• The child continually has excessive fears that something bad will happen to them or their caregivers once they are separated.

What can we do?  

School boy


“Be alert for signs of school refusals. Early intervention is key.”

  • Approach your child calmly and do not show an anxious face.
  • Empathize with your child but be firm that he or she still goes to school. “Mummy knows that it is hard for you to go to school and you wish you didn’t have to, but it is important for you to go to school. What can we do to help you to feel a little less scared about going to school?”
  • Listen to your child about his/her concerns regarding school and reflect his/her feelings. Let your child know that these feelings are normal (e.g. “I know that you are scared about going to school and that’s okay. Mummy and daddy will help you get through this”).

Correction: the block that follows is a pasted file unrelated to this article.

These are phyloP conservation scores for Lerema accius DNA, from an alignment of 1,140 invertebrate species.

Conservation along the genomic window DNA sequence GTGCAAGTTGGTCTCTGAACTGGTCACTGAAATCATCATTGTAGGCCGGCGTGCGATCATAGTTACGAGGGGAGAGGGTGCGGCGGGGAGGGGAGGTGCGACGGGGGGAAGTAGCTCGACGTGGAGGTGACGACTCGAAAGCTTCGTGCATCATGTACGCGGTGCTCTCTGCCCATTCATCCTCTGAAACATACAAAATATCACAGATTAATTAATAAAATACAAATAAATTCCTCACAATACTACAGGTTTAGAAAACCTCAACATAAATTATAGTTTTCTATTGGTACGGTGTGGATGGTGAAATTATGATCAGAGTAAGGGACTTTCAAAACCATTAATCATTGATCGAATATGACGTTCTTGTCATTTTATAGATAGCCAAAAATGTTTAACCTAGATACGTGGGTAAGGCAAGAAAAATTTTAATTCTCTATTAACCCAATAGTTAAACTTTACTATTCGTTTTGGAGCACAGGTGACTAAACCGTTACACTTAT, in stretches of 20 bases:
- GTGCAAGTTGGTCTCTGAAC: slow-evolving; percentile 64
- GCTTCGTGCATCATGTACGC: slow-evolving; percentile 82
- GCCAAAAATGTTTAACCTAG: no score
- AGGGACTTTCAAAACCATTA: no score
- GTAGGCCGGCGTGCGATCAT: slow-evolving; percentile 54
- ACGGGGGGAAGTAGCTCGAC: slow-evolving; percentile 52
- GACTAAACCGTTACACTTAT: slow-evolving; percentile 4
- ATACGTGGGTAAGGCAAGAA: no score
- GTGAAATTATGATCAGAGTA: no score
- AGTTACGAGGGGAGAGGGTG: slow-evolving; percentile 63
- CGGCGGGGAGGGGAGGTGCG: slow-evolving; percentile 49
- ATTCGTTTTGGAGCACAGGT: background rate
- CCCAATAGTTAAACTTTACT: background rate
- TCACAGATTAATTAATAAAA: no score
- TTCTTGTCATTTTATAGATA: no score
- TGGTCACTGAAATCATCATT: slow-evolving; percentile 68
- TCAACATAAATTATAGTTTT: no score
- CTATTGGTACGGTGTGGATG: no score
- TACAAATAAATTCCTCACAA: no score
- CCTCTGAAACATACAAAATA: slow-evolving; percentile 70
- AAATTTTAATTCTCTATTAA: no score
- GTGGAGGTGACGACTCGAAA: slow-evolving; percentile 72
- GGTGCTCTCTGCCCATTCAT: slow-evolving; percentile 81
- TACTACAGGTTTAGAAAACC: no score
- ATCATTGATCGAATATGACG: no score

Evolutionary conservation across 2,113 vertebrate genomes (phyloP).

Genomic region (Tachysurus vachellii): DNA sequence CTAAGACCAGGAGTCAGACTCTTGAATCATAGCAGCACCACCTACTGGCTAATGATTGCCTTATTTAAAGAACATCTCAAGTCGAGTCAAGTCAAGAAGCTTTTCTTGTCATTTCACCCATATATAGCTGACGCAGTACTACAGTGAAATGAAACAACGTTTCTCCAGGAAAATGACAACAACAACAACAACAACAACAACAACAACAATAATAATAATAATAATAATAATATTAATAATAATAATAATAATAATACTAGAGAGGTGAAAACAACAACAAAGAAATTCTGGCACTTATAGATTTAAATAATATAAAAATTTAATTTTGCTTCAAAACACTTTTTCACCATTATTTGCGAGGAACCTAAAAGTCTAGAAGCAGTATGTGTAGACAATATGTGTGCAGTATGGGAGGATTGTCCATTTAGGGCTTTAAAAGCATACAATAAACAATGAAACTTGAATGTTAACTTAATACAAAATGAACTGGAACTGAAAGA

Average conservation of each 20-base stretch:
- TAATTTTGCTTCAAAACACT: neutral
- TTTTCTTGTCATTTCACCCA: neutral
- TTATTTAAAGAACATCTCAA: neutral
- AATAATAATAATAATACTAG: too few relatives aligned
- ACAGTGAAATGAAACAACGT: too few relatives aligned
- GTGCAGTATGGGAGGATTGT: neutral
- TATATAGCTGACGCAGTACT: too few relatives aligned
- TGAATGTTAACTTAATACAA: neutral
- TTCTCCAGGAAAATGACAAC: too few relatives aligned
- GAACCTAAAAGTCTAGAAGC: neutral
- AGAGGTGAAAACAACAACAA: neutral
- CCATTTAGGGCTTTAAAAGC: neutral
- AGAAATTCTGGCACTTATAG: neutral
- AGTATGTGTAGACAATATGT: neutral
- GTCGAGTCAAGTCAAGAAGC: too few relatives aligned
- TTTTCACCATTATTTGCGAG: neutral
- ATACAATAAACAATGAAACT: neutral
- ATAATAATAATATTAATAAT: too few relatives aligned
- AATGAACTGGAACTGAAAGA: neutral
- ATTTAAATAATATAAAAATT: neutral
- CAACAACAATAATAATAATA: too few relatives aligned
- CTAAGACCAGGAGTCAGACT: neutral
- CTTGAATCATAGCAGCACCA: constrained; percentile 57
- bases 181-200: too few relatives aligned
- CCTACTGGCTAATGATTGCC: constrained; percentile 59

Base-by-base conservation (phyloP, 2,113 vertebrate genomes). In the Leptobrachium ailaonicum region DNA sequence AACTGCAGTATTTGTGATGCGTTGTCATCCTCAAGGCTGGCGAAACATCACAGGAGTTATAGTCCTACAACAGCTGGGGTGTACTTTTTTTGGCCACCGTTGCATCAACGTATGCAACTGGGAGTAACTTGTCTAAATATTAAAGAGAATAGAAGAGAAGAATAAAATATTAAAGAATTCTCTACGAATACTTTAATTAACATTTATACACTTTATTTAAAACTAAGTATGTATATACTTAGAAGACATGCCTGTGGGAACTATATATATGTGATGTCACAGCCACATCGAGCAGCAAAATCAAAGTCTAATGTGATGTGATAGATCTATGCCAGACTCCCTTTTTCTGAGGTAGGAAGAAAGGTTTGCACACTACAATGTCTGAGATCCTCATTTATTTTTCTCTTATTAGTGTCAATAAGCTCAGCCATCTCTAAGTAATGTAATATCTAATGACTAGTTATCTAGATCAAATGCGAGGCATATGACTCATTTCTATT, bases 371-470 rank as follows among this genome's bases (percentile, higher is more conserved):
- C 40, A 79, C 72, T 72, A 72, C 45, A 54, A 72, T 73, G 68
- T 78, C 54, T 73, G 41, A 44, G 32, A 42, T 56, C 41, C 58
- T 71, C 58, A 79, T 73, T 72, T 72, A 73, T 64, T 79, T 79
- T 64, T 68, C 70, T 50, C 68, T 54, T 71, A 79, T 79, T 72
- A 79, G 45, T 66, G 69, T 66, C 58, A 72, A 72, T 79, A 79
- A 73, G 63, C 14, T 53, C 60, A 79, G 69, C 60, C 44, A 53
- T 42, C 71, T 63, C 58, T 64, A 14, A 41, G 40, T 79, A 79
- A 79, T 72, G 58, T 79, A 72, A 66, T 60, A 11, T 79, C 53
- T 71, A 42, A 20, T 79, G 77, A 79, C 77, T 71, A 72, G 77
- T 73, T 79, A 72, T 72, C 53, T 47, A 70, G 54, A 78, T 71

• Help your child identify what is troubling him/her and explore some coping skills.
  • Do not provide an environment that is more desirable than school, such as letting the child play video games, watch TV or engage in other fun activities when he or she is at home during school hours as this will only further reinforce his or her school refusal behaviour.
  • Affirm your child when he or she is able to go to school. “You were really brave for being in school all by yourself today!”
  • Do not sit in the class with your child or resort to home school in response to his or her anxiety, as such accommodation will send the message that school is indeed too scary for the child to handle alone and the fear is justified.
  • Provide a safe and quiet area at home for your child to go to when feeling distressed for him or her to calm down. This “safe place” is to be conducive for your child to take deep breaths to calm down and to gather his or her own thoughts.